Natural History Handiworks
Aftermath Waterton Links Links - General Book Shelf
Overtown Miscellany - Charles Waterton
 site search by freefind  
Some Influences

See also Charles Darwin - Waterton Connections.

Charles Darwin. Portrait 1840.)Charles Darwin (12th February 1809 – 19th April 1882)
Young Darwin spent two years at Edinburgh University from 1825 to 1827, studying for a medical degree. Although the young Darwin showed some aptitude for the medical profession, he found the lectures tedious; but, on top of that, he could not stand witnessing surgical operations. Hs real interest since childhood was natural history.

Edinburgh University provided the latest tutoring in the sciences, including zoology and geology. This teaching was not free, however, fortune smiled upon the teenage student, and he discovered, half way through his medical degree course, that his father would leave him enough money for him never to have to work. Darwin soon lost interest in his medical training and he focussed his attention on scientific studies. He spent time in the natural history museum and went on geological excursions. He collected marine animals from the shores of the nearby Firth of Forth.

Darwin was an admirer of Charles Waterton's Essays on Natural History. He praised 'such discussions and observations on what the world would call trifling points of Natural History which to me appear very interesting'.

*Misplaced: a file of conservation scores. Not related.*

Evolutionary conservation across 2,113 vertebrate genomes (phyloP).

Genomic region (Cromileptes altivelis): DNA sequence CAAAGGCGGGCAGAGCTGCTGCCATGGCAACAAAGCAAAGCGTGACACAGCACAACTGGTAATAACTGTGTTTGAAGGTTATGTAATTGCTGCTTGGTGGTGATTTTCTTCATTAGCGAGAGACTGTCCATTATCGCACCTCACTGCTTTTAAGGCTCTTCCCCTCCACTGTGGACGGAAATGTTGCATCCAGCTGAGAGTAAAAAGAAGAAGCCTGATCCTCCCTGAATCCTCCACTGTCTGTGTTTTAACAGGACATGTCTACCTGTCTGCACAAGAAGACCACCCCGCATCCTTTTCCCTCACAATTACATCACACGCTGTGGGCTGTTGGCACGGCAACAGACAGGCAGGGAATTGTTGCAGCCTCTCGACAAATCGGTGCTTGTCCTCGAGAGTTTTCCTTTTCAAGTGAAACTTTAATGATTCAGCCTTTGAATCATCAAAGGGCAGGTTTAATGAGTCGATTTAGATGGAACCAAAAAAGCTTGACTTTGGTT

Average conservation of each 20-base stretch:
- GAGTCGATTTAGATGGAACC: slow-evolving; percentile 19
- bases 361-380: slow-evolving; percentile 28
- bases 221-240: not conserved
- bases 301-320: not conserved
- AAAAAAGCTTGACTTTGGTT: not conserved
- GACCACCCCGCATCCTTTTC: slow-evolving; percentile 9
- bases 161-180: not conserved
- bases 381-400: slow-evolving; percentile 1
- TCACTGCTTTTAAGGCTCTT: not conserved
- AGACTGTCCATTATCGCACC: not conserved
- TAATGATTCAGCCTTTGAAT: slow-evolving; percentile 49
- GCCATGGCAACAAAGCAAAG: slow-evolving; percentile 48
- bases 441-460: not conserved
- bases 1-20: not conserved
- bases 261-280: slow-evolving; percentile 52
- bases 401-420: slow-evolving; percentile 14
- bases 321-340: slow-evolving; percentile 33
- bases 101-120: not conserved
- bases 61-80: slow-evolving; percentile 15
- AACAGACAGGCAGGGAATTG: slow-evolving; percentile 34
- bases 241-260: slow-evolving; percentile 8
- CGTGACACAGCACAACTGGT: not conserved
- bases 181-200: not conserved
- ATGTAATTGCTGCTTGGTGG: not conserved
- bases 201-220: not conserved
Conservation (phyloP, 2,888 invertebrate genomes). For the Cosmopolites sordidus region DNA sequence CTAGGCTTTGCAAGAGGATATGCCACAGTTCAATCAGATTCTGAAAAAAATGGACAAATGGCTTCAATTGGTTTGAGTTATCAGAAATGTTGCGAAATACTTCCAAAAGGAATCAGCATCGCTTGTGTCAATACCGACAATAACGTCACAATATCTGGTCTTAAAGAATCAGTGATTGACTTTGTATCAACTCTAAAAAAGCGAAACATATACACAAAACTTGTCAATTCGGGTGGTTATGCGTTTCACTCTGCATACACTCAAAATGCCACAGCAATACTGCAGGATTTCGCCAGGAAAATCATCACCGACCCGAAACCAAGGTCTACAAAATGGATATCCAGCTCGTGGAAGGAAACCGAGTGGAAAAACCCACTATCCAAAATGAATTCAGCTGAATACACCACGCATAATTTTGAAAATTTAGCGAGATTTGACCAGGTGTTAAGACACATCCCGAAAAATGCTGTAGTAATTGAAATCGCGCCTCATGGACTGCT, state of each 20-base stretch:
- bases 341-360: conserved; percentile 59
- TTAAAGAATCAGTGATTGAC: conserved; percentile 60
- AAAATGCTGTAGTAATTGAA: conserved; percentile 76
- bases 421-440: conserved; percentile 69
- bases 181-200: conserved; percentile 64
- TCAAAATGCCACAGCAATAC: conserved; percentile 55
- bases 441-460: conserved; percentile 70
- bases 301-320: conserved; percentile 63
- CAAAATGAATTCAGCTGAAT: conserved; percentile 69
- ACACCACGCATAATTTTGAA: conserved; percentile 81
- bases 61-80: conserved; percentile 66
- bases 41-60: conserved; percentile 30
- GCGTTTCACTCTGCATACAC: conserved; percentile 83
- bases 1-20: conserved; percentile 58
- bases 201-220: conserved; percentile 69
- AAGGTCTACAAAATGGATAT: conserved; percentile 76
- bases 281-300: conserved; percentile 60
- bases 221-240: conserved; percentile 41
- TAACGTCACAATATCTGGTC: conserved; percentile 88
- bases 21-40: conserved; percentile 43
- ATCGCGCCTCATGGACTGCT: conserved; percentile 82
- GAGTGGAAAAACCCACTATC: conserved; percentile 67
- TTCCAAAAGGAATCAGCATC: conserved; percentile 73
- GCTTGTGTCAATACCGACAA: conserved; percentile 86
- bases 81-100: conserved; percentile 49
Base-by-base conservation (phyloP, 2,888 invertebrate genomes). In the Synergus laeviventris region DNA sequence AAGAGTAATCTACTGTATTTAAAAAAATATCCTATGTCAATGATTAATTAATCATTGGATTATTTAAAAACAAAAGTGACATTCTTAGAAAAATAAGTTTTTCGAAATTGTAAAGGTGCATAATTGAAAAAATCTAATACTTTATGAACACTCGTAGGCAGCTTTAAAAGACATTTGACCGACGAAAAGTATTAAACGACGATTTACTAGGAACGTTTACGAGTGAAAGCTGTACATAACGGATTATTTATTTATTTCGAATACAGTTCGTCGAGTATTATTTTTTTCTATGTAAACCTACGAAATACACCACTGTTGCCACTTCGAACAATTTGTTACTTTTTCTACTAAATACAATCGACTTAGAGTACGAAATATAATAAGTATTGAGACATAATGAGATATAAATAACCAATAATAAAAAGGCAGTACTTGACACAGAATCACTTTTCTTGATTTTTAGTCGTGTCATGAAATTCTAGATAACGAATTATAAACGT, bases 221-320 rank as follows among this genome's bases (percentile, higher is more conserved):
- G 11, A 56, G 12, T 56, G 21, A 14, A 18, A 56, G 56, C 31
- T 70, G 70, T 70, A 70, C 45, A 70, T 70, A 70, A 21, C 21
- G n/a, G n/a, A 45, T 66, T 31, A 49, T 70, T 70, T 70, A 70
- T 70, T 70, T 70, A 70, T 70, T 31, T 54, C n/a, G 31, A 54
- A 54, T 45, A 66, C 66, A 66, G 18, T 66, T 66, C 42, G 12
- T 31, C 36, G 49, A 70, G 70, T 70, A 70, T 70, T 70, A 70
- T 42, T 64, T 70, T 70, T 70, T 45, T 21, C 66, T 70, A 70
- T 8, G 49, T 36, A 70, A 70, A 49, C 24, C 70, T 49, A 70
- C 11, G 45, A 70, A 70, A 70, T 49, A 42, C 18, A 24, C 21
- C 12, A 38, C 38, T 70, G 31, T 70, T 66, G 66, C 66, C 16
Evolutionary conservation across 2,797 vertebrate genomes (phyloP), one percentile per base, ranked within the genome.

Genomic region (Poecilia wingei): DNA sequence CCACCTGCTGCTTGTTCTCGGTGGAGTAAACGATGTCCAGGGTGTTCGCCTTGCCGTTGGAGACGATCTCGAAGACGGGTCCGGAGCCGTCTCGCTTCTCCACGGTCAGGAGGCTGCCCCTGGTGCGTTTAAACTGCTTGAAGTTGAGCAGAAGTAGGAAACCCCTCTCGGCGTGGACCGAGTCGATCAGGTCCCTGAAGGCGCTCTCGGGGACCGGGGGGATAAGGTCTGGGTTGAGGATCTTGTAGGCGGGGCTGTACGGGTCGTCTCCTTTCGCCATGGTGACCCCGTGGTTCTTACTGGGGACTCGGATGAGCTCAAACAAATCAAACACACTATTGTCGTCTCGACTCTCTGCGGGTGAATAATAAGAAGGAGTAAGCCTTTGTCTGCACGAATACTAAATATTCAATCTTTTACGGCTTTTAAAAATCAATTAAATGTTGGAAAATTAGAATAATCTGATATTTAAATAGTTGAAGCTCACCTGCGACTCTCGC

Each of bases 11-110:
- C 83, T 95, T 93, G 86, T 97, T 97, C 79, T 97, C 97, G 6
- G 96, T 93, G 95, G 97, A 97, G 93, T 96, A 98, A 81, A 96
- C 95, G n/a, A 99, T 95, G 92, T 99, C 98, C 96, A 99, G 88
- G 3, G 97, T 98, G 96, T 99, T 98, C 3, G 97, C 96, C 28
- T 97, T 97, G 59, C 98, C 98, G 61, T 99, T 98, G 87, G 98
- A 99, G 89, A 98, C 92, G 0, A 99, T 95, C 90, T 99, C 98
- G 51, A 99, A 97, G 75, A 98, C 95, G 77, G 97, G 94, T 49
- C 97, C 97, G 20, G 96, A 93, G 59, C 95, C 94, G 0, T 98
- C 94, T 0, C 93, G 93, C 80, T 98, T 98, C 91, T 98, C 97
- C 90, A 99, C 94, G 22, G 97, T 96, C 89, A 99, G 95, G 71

From a letter to Sir Charles Lyell* in 1845, Darwin Life and Letters, Vol. 1, p. 343-4. Reference extracted from Charles Waterton 1782 - 1865, Traveller and Conservationist, p.3, by Julia Blackburn, The Bodley Head, 1989.
(* Sir Charles Lyell, 1st Baronet, FRS, (14th November 1797 – 22rd February 1875). A Scottish geologist and close friend of Charles Darwin, he is said to have contributed significantly to Darwin's thinking on the processes involved in evolution. ). Read more on Wikipedia.)

Whilst in Edinburgh, Darwin also learnt taxidermy from John Edmonstone who had been taught the art by Charles Waterton. Edmonstone had travelled with Waterton as he explored the wilds of Demerara (later part of British Guiana, now Guyana). John Edmonstone was formerly a slave of Charles Edmonstone, a friend (and father-in-law) of Charles Waterton. He had been freed when he travelled to Britain with Charles Edmonstone and his family when they relocated to Edinburgh in 1817. Darwin does not mention John Edmonstone by name. More about John Edmonstone here.

Ersmus Darwin.Erasmus Darwin (12th December 1731 – 18th April 1802)